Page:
In my last blog, I wrote that size discrimination can impede the hiring and advancement of overweight people. Although this type of bias is widely tolerated in the U.S., some legal protections do exist, and they’re the subject of this blog post.
A handful of laws have been adopted to shield overweight workers from discrimination and ensure they have equal opportunities for employment. Among the states and localities, for example, the District of Columbia has enacted provisions that bar discrimination based on personal appearance, and Michigan prohibits bias based on weight.
Under the D.C. law, employers can’t take into account a worker’s outward appearance "with regard to bodily condition or characteristics," except where standards are established and applied uniformly "for a reasonable business purpose." Employers that violate the law can be ordered to provide the victims of appearance discrimination with back pay and benefits, as well as damages for mental suffering, and pay fines of up to $50,000, plus attorneys' fees and interest.
In Michigan, discrimination based on weight is prohibited under the Elliott-Larsen Civil Rights Act. Employers that violate the law can be ordered to hire or reinstate the victims of weight discrimination, provide them with back pay and damages, cover their attorneys’ fees and other costs, and pay fines ranging from a maximum of $10,000 for a single violation to as much as $50,000 for two or more violations in a seven-year period.
Additional prohibitions against weight-based employment bias exist under local ordinances in at least five cities: San Francisco and Santa Cruz, Calif.; Urbana, Ill.; Binghamton, N.Y.; and Madison, Wis. These city ordinances may not call for $50,000 fines, but they still have teeth.
In San Francisco, for example, courts are instructed to award victims of weight discrimination three times the amount of damages for things such as lost earnings and emotional distress, and awards can also include punitive damages, attorneys’ fees and other costs.
Outside the jurisdictions listed above, employers generally don’t face restrictions aimed specifically at weight discrimination. Nonetheless, the Americans with Disabilities Act can come into play at the federal level if an overweight worker qualifies for protection under the law.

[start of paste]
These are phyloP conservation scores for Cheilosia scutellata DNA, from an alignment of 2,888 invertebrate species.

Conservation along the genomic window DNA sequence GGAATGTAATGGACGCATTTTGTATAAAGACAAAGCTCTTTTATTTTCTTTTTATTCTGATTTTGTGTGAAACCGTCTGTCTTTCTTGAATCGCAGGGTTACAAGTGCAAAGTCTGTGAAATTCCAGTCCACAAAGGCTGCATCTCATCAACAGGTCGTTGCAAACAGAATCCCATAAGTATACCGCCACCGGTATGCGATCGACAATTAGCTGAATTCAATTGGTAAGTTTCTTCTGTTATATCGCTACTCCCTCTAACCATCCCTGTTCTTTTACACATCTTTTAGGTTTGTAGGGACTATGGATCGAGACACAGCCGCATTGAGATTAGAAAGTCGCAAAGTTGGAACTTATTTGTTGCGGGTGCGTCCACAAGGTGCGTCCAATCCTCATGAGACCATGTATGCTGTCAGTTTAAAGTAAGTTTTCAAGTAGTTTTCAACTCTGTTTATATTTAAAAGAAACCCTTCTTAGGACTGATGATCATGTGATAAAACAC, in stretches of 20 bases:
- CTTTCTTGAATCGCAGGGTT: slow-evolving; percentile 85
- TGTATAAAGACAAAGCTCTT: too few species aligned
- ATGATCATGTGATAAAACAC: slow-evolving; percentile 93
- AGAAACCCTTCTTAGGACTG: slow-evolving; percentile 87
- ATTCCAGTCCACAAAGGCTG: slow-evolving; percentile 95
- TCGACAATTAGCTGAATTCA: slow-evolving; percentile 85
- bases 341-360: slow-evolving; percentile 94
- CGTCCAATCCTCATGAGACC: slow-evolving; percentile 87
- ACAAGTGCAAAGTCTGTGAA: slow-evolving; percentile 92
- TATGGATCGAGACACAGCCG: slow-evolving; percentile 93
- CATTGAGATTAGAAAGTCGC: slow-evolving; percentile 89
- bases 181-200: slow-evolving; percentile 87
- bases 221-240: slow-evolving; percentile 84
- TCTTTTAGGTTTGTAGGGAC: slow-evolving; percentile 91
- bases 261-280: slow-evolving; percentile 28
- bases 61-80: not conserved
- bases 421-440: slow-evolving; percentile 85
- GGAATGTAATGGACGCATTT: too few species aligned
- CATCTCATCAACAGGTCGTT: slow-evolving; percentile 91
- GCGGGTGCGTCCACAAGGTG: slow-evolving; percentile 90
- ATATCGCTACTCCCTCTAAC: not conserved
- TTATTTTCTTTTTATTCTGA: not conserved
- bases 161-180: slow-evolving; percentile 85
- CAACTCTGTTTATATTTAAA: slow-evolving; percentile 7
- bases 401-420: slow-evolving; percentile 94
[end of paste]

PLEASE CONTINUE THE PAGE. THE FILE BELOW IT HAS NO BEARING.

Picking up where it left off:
According to the Equal Employment Opportunity Commission’s interpretation of the ADA, if body weight falls outside a normal range or is the result of a physiological disorder (such as a thyroid condition), it can be an impairment under the law, EEOC Commissioner Chai Feldblum told Bloomberg BNA in a 2013 interview.
There’s an added hurdle to clear, however, since an impairment must substantially limit a major life activity or major bodily function to qualify as a covered disability. That determination requires an individualized assessment, and the outcome depends on the facts and circumstances of each case, Feldblum said.
The EEOC has sued employers under the ADA for actions taken against overweight workers. In one case, an employer was accused of illegally firing an employee because of her severe obesity, and a federal district court held that severe obesity is an impairment within the meaning of the ADA. The parties ultimately settled the case, and the employer agreed to pay $125,000 and provide other relief, including annual ADA training to HR personnel and corporate directors nationwide.
Even though these types of cases are quite rare, employers still may want to stop and think about any employment actions or policies that adversely affect overweight workers, just in case they create a risk of violating the ADA or other discrimination prohibitions.
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